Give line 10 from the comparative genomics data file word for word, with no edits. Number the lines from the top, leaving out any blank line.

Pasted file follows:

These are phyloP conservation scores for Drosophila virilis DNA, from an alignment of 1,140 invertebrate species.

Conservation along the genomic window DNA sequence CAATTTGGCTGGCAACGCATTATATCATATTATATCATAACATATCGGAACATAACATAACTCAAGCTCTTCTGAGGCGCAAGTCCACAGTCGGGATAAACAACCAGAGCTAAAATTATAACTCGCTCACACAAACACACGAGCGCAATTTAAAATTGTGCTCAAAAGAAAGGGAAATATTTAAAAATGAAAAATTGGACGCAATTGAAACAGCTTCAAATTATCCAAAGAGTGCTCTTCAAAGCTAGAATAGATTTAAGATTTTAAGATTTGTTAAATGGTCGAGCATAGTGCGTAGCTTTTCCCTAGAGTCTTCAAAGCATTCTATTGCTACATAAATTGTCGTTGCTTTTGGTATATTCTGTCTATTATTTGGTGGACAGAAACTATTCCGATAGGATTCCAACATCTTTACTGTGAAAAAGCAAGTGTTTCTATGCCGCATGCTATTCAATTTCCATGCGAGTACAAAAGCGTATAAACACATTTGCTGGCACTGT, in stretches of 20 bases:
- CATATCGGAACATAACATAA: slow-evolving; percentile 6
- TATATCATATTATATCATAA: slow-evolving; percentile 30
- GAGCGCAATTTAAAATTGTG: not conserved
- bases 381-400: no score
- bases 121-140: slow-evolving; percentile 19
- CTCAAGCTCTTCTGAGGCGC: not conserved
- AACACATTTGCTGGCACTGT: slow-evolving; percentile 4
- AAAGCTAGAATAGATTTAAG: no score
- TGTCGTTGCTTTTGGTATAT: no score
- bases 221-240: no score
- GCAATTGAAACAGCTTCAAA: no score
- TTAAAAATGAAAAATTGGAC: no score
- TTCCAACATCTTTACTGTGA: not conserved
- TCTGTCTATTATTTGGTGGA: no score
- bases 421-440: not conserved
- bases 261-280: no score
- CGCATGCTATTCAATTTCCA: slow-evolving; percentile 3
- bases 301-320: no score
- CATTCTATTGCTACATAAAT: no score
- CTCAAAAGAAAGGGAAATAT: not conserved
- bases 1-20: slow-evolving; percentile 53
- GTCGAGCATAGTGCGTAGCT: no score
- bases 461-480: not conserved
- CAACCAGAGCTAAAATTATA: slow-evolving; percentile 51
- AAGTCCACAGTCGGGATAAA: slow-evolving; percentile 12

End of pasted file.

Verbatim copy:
- AAAGCTAGAATAGATTTAAG: no score